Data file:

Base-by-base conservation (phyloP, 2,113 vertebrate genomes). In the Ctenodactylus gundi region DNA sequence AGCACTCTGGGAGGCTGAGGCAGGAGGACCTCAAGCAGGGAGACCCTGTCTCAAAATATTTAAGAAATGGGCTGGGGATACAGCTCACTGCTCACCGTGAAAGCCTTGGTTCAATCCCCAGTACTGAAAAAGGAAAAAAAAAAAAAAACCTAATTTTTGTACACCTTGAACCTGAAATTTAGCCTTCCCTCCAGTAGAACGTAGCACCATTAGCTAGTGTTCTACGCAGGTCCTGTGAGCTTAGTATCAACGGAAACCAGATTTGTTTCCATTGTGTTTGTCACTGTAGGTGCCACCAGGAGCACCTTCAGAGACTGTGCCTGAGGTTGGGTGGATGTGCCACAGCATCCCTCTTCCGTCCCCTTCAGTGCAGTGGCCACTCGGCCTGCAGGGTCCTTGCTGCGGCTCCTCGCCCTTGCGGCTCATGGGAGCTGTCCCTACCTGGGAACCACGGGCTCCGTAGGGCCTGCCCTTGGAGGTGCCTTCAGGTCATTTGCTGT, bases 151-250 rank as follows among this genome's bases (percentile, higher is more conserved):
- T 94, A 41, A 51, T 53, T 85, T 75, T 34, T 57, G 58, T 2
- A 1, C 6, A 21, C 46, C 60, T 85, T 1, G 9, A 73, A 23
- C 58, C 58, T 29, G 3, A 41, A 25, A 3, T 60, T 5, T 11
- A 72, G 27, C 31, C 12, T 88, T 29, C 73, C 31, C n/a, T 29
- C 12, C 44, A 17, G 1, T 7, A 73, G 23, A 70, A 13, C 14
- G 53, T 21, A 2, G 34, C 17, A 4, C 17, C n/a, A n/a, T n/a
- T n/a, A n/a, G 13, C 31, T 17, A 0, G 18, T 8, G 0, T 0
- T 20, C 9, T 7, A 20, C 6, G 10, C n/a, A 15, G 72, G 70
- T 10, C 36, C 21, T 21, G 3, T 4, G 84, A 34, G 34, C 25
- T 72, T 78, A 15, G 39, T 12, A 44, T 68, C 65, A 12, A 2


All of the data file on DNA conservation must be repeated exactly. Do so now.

Base-by-base conservation (phyloP, 2,113 vertebrate genomes). In the Ctenodactylus gundi region DNA sequence AGCACTCTGGGAGGCTGAGGCAGGAGGACCTCAAGCAGGGAGACCCTGTCTCAAAATATTTAAGAAATGGGCTGGGGATACAGCTCACTGCTCACCGTGAAAGCCTTGGTTCAATCCCCAGTACTGAAAAAGGAAAAAAAAAAAAAAACCTAATTTTTGTACACCTTGAACCTGAAATTTAGCCTTCCCTCCAGTAGAACGTAGCACCATTAGCTAGTGTTCTACGCAGGTCCTGTGAGCTTAGTATCAACGGAAACCAGATTTGTTTCCATTGTGTTTGTCACTGTAGGTGCCACCAGGAGCACCTTCAGAGACTGTGCCTGAGGTTGGGTGGATGTGCCACAGCATCCCTCTTCCGTCCCCTTCAGTGCAGTGGCCACTCGGCCTGCAGGGTCCTTGCTGCGGCTCCTCGCCCTTGCGGCTCATGGGAGCTGTCCCTACCTGGGAACCACGGGCTCCGTAGGGCCTGCCCTTGGAGGTGCCTTCAGGTCATTTGCTGT, bases 151-250 rank as follows among this genome's bases (percentile, higher is more conserved):
- T 94, A 41, A 51, T 53, T 85, T 75, T 34, T 57, G 58, T 2
- A 1, C 6, A 21, C 46, C 60, T 85, T 1, G 9, A 73, A 23
- C 58, C 58, T 29, G 3, A 41, A 25, A 3, T 60, T 5, T 11
- A 72, G 27, C 31, C 12, T 88, T 29, C 73, C 31, C n/a, T 29
- C 12, C 44, A 17, G 1, T 7, A 73, G 23, A 70, A 13, C 14
- G 53, T 21, A 2, G 34, C 17, A 4, C 17, C n/a, A n/a, T n/a
- T n/a, A n/a, G 13, C 31, T 17, A 0, G 18, T 8, G 0, T 0
- T 20, C 9, T 7, A 20, C 6, G 10, C n/a, A 15, G 72, G 70
- T 10, C 36, C 21, T 21, G 3, T 4, G 84, A 34, G 34, C 25
- T 72, T 78, A 15, G 39, T 12, A 44, T 68, C 65, A 12, A 2